by Ruby Henley
The conservative House Freedom Caucus endorsed the Republican Party’s framework for tax reform on Wednesday. Rep. Mark Meadows, R-N.C., released a statement from the group announcing their support for the plan. Meadows told reporters on Tuesday that he’d draw a “red line” at a 20 percent corporate rate, and would oppose any bill that went higher.
— House Freedom Caucus (@freedomcaucus) September 27, 2017
“This is a once-in-a-generation opportunity” to offer “historic tax relief to the American people,” President Donald Trump said during a speech in Indianapolis on Wednesday.
“I’ve been waiting for this for a long time.”
“My plan is for the working people and my plan is for jobs,” he said before leaving Washington for Indiana. “I think there’s very little benefit for people of wealth.”
Trump has stressed the Internal Revenue Service’s unfairness to the American taxpayer like this:
“The tax code is now a massive source of complexity and frustration for tens of millions of Americans.
In 1935, the basic 1040 form that most people file had two simple pages of instructions. Today, that basic form has one hundred pages of instructions, and it’s pretty complex stuff. The tax code is so complicated that more than 90 percent of Americans need professional help to do their own taxes.
This enormous complexity is very unfair. It disadvantages ordinary Americans who don’t have an army of accountants while benefiting deep-pocketed special interests. And most importantly, this is wrong.”
Trump knows what he is talking about, and the Government Accountability Office agrees. A September 2916 GAO report lends a backup to what President Trump has been saying. A diagram by the GAO was topped by the Internal Revenue Code, as passed by Congress. Beneath that, in widening stages, one finds “Treasury Regulations,” “Internal Revenue Bulletins,” (IRB), “Written Determinations,” and “Other IRS Publications and Information.” The IRS regards the bulletins as generally authoritative, while determinations tend to apply to individual taxpayers.
As the GAO explains:
Treasury and IRS are among the largest generators of federal agency regulations and they issue thousands of other forms of taxpayer guidance. IRS publishes tax regulations and other guidance in the weekly IRB. Each annual volume of the IRB contains about 2,000 pages of regulations and other guidance documents.
The below is the PDF of President Trump’s actual tax plan. I would advise you to read it, as it is difficult to find a fair opinion on most websites. Most are just more examples of “Trump bashing,” and frankly, I do would rather go to the source.
However, there are some aspects I would like to point out.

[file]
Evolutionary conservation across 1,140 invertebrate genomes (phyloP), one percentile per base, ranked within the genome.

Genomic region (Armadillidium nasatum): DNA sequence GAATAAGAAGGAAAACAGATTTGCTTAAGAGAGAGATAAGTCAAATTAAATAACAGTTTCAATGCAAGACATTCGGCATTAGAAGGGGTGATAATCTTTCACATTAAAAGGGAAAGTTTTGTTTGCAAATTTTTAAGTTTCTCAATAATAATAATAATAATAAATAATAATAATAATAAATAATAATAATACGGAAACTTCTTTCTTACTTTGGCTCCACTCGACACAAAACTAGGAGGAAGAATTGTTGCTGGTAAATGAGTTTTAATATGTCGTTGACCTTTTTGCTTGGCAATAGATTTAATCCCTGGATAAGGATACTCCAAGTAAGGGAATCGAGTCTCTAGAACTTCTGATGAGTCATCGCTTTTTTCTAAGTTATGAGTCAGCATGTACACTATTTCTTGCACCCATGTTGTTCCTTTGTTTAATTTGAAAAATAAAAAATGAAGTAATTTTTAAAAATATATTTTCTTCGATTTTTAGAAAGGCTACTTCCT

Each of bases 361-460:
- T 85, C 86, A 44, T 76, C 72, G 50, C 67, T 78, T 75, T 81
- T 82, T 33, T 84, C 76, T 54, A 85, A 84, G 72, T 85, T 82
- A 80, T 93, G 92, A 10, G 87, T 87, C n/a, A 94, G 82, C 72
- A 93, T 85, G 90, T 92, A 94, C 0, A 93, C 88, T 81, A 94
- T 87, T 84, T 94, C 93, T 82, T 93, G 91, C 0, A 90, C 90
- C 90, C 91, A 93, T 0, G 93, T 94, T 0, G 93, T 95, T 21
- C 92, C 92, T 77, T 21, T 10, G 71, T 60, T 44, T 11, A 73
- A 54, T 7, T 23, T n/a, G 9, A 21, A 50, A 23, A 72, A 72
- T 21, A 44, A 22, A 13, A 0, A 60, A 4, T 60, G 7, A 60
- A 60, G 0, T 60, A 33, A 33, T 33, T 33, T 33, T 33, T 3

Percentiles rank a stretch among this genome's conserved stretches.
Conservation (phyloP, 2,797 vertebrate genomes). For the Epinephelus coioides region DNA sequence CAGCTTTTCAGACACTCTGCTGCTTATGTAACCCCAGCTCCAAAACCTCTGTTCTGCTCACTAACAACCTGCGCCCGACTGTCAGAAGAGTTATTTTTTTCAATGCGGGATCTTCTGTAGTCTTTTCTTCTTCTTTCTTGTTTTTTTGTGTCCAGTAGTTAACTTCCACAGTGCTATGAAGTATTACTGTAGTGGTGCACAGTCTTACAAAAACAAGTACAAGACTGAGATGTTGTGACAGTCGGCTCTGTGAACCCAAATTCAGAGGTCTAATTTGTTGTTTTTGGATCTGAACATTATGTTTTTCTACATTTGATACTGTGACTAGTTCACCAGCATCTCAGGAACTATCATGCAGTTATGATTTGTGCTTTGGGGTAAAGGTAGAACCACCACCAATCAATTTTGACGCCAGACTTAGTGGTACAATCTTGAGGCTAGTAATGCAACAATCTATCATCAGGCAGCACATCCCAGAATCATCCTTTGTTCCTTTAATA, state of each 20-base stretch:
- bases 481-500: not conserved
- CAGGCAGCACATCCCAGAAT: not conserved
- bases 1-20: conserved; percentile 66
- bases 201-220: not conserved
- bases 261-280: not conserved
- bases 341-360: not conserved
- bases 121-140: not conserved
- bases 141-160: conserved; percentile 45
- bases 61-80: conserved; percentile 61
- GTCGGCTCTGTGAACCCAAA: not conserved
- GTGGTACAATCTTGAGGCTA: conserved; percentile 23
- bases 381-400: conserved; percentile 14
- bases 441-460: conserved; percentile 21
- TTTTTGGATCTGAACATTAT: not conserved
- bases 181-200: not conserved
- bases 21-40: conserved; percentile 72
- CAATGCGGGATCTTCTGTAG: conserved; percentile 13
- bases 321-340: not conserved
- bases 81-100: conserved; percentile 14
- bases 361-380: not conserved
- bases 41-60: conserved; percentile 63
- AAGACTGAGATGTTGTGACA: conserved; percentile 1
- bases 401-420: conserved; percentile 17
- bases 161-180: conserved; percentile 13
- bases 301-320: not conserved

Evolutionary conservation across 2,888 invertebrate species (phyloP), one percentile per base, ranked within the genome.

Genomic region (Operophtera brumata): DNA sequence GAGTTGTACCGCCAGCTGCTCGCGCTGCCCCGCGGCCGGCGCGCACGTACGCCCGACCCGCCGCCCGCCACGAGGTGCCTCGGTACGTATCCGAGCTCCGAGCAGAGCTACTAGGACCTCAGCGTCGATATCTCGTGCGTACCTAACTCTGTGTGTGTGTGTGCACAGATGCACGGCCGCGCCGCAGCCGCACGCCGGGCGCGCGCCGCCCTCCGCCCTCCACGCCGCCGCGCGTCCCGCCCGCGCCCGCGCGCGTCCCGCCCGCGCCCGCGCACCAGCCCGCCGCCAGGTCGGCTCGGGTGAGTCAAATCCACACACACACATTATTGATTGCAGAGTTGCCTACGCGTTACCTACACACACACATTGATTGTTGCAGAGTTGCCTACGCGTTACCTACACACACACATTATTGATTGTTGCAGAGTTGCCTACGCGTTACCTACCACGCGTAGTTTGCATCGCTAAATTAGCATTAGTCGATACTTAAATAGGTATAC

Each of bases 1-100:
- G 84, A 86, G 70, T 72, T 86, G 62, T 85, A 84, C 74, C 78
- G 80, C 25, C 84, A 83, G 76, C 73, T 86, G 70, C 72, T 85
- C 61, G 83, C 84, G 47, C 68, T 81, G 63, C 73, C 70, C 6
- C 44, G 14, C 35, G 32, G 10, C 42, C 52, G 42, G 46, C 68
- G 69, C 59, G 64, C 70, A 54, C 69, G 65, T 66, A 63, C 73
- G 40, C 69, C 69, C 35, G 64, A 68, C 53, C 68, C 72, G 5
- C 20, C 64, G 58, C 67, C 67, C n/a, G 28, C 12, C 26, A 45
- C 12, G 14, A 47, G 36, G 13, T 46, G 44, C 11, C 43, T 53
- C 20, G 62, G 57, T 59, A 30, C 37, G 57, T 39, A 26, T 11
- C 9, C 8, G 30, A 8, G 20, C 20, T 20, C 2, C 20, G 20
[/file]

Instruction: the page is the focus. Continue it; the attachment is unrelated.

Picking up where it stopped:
When the income tax was first introduced, just one percent of Americans had to pay it. It was never intended as a tax most Americans would pay. The Trump plan eliminates the income tax for over 73 million households. 42 million households that currently file complex forms to determine they don’t owe any income taxes will now file a one page form saving them time, stress, uncertainty and an average of $110 in preparation costs. Over 31 million households get the same simplification and keep on average nearly $1,000 of their hard-earned money.
For those Americans who will still pay the income tax, the tax rates will go from the current seven brackets to four simpler, fairer brackets that eliminate the marriage penalty and the AMT while providing the lowest tax rate since before World War II.
With this huge reduction in rates, many of the current exemptions and deductions will become unnecessary or redundant. Those within the 10% bracket will keep all or most of their current deductions. Those within the 20% bracket will keep more than half of their current deductions.
Those within the 25% bracket will keep fewer deductions. Charitable giving and mortgage interest deductions will remain unchanged for all taxpayers.
Simplifying the tax code and cutting every American’s taxes will boost consumer spending, encourage savings and investment, and maximize economic growth.
One aspect that is being wildly talked about is the Trump tax plan will actually hurt some Democrats. How can this be? A senior White House official seemed to indicate that a popular deduction for taxes paid to state and local governments will be eliminated. This will impact the Democratic voters hardest, according to the IRS.
Could this be poetic justice?
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